Read an Excerpt
By Carolyn Davidson
Harlequin Enterprises, Ltd.Copyright © 2004 Harlequin Enterprises, Ltd.
All right reserved.
Chapter OneSaint Louis, April 1862
He wanted her.
With but a single glance he acknowledged the desire flaring within him, knew instinctively she would fit neatly into his arms should he lift her against himself. His mouth tightened, as did the pressure of his knees against the sides of the horse he rode, and the black gelding sidestepped, tossing his head impatiently.
Appearing small and fragile beside the tall wagon, the woman's face was in profile, her features finely drawn. Woman? She seemed but a girl, clad in a poorly fitting, voluminous dress. From beneath her sunbonnet, dark hair hung in a long braid down her back, the end tied with a bit of ribbon. It was a feminine touch, almost an aching reminder to the watching eye that, no matter the adversity, a woman's need for such small fripperies would prevail.
To Finley Carson's narrowed gaze, she appeared too delicate for the rigors of traveling across prairies toward the mountains that beckoned the unwary. Silently she stood looking upward at the seat, and then placed a slender hand on the wooden vehicle, hesitant, obviously fearful of climbing upward, lest she fall.
"Get in, Jessica." The order was growled impatiently, the man standing beside the pair of oxen apparently not given to gallantry. Harsh syllables that offered no leniency to her smaller stature, her obvious fear.
"I'm not sure I can," the young woman answered.
"There's nothing for me to step up on." Her voice was husky, that of a woman full grown, but laced now with frustration only too clear to a bystander.
And a bystander was exactly what he must be, Finley Carson reminded himself. No matter that the man muttered an obscenity as he stalked back to where the young woman stood, it was not his concern that she was lifted and tossed with careless movements to sit atop the seat. Not his affair to wonder at her rough treatment by the man whose actions brought quick tears to her eyes and caused her to cringe from his uncaring hands.
Yet, the aching awareness of dark hair and fragile-boned femininity made Finn frown. The urge to rest callused palms upon her narrow shoulders, to look into those wary eyes, tugged at him. For a single moment he knew envy of another man, such as had never possessed him in his twenty-six years.
His hands tightened on the reins of his mount and moved with an almost unseen signal, turning his horse aside. The black gelding obeyed with a toss of his head, and Finn caught a glimpse of the woman's face as she turned her head in his direction. Unsmiling, she nodded, a simple acknowledgment of his presence, and he felt a lurch in his chest as controlled anger gripped him.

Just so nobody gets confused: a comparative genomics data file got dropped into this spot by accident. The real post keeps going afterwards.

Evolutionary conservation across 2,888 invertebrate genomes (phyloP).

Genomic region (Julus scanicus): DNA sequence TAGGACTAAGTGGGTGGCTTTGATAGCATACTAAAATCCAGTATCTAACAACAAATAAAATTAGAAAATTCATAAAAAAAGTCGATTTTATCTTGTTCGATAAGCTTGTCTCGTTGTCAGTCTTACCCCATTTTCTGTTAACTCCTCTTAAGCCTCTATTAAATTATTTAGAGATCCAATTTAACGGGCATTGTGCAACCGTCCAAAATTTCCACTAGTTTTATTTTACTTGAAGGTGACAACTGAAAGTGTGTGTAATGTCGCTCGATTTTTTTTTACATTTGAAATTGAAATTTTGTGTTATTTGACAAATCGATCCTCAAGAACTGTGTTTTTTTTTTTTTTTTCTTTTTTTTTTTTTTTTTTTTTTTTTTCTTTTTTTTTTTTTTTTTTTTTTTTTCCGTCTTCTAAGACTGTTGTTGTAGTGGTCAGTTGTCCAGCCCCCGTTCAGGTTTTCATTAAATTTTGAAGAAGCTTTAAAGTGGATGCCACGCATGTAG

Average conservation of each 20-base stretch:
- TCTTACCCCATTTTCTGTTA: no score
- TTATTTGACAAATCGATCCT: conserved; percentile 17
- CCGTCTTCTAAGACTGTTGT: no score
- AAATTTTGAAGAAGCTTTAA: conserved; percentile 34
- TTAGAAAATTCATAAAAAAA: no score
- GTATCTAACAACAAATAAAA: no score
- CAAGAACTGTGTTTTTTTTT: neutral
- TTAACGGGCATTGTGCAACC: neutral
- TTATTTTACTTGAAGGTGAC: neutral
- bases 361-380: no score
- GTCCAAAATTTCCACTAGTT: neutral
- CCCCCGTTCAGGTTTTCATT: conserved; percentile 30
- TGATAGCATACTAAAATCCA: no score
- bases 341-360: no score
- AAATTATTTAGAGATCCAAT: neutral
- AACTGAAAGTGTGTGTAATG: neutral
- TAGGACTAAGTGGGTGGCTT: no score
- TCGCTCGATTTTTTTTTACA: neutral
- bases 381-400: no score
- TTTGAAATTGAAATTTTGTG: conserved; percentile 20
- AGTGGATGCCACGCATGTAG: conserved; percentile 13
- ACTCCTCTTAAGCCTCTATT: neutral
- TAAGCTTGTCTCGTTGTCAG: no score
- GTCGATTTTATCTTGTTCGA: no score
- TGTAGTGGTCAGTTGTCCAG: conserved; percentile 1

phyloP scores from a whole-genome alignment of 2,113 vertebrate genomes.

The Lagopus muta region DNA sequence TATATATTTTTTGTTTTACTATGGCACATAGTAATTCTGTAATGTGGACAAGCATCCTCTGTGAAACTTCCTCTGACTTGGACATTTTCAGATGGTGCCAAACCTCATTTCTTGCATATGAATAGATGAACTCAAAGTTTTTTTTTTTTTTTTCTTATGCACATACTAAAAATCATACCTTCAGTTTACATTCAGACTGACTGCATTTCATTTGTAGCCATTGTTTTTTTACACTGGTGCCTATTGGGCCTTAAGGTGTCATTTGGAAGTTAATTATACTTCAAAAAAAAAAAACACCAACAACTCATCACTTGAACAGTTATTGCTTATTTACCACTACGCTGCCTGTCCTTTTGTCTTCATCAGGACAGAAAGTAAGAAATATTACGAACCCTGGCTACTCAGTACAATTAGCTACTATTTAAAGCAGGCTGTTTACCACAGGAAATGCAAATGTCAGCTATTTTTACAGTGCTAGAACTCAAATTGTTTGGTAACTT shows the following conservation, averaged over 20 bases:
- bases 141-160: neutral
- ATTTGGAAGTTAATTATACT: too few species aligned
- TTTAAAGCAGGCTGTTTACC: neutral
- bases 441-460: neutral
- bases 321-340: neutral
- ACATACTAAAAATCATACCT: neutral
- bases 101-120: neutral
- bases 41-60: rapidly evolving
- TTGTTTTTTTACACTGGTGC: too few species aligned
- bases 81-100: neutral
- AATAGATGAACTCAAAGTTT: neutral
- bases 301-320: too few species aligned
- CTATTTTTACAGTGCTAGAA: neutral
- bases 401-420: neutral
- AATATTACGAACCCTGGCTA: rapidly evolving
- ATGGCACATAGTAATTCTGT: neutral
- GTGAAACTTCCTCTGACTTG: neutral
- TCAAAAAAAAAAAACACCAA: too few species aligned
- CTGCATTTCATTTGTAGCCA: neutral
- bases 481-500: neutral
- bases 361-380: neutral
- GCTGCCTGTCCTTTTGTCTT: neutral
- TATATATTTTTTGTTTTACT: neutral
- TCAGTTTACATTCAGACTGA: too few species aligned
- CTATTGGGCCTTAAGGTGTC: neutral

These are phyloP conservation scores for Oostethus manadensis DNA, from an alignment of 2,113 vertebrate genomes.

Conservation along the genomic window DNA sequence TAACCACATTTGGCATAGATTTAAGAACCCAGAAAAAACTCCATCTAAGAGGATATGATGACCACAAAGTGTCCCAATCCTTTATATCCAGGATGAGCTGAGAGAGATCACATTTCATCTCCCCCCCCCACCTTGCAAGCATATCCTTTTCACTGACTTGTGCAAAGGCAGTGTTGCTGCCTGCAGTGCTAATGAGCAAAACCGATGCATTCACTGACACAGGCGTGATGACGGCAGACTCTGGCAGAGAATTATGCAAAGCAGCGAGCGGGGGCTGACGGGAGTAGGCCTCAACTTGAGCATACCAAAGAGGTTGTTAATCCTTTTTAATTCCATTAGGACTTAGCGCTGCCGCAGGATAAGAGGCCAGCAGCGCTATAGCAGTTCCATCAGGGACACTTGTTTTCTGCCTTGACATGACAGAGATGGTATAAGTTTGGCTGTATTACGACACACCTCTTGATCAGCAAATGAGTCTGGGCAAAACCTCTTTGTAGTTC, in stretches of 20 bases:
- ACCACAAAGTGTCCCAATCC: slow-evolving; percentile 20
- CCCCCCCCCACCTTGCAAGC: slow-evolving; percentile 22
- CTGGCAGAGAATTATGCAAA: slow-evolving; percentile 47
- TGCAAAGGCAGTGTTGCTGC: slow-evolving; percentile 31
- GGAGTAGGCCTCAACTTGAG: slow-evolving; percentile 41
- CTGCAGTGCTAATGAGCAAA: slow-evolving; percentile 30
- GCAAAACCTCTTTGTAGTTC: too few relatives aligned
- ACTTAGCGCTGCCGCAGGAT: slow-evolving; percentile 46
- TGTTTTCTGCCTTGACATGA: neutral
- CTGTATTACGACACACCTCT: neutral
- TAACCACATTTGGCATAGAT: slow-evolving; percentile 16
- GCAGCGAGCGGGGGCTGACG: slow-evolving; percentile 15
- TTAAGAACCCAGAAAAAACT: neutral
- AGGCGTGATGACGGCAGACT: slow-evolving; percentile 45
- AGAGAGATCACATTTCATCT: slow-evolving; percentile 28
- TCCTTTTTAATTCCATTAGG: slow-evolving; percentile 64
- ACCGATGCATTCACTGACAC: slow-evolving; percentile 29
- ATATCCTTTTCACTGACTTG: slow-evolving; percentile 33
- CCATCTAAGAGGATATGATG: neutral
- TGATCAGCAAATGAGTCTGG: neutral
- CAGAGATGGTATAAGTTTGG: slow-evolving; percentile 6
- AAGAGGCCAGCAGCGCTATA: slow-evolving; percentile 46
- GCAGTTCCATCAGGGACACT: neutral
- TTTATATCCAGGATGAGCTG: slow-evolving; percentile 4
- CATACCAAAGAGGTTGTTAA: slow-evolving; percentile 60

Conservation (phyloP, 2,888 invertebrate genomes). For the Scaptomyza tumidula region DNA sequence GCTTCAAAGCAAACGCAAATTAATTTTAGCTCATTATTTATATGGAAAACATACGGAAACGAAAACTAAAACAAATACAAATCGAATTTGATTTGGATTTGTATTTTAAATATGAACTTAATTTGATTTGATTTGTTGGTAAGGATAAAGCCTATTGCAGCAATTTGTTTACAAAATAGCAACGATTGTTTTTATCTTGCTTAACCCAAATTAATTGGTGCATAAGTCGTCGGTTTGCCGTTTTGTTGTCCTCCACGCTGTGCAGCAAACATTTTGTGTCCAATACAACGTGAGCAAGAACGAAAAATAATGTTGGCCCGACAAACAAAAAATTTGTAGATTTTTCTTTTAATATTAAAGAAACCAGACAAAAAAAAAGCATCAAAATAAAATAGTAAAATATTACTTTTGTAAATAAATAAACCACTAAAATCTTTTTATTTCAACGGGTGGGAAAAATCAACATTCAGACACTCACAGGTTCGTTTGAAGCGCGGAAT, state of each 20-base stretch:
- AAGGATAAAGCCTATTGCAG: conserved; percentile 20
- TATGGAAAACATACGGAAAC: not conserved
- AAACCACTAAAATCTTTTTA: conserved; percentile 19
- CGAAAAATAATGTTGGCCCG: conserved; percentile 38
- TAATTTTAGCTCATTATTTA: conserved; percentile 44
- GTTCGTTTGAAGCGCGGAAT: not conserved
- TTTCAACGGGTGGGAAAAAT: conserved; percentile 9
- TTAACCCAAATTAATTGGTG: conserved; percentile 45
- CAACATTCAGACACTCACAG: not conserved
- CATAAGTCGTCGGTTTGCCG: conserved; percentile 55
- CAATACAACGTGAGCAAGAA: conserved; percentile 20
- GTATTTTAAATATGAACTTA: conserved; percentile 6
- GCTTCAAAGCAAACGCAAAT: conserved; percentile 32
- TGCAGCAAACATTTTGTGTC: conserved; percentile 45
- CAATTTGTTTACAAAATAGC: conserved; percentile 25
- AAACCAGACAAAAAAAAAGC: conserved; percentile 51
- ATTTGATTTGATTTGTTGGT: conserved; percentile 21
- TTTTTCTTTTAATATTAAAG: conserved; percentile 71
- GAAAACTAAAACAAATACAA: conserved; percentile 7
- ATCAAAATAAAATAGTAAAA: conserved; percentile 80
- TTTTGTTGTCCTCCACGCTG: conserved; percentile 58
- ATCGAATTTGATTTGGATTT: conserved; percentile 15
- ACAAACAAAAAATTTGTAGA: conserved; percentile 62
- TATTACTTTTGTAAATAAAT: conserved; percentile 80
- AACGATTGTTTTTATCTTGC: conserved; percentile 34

He wanted her. Ached to lift her from where she huddled on the high seat. Yearned for a long moment to feel her softness against his body. The thought possessed him and he turned aside, his heels again nudging the barrel of his mount, urging him into an easy lope.
With a discipline gained from his years as an army scout, Finn Carson put the dark-eyed female from his mind, his jaw firm as he rode down the line of wagons. His gaze surveyed the men who performed last-minute chores, readying the train for its imminent departure from Saint Louis, heading for Independence, Missouri.
This was an assignment he almost relished, one that must be uppermost in his mind over the next months. Taking his place on this wagon train as a guide, using his skills to find the man who was a cheat - a murderer who had stolen the deed to a homestead. One hundred sixty acres of land that lay in the shadow of Pike's Peak - a speck of wilderness that held a fortune in gold in its depths, if the assayer's office could be relied upon.
Lyle Beaumont. The man was here, his presence a canker, his very existence a stain on the essence of decency Finn had been raised to believe in. Lyle Beaumont - the man who had cheated Finn's brother, Aaron Carson, of his rightful claim to land and then killed him to conceal the theft.
Lyle Beaumont - who even now possessed the deed to those 160 acres in Colorado.
It was toward that man his mind must focus, that man Finn must identify and pursue, even as he hid his own identity on this train. With regret, he set aside the moment of yearning he'd suffered, acknowledging his purpose would not - could not - include a dalliance of any sort on the journey. Certainly not with a woman who so obviously was already possessed of a husband.
There were only a dozen or so females counted among the group. Most of the men were miners who traveled toward the promised land of gold and silver that courted their interest. More of an obsession, actually, Finn decided with a shake of his head. Men who lusted after gold were a breed apart. Willing to sacrifice everything they possessed on the altar of greed.
Even a woman - a woman obliged to follow the path her husband took. A woman who was off-limits to other men, he reminded himself. A woman bound to the man who had placed a ring on her finger and fear in her heart.
Excerpted from Colorado Courtship by Carolyn Davidson Copyright © 2004 by Harlequin Enterprises, Ltd.. Excerpted by permission.
All rights reserved. No part of this excerpt may be reproduced or reprinted without permission in writing from the publisher.
Excerpts are provided by Dial-A-Book Inc. solely for the personal use of visitors to this web site.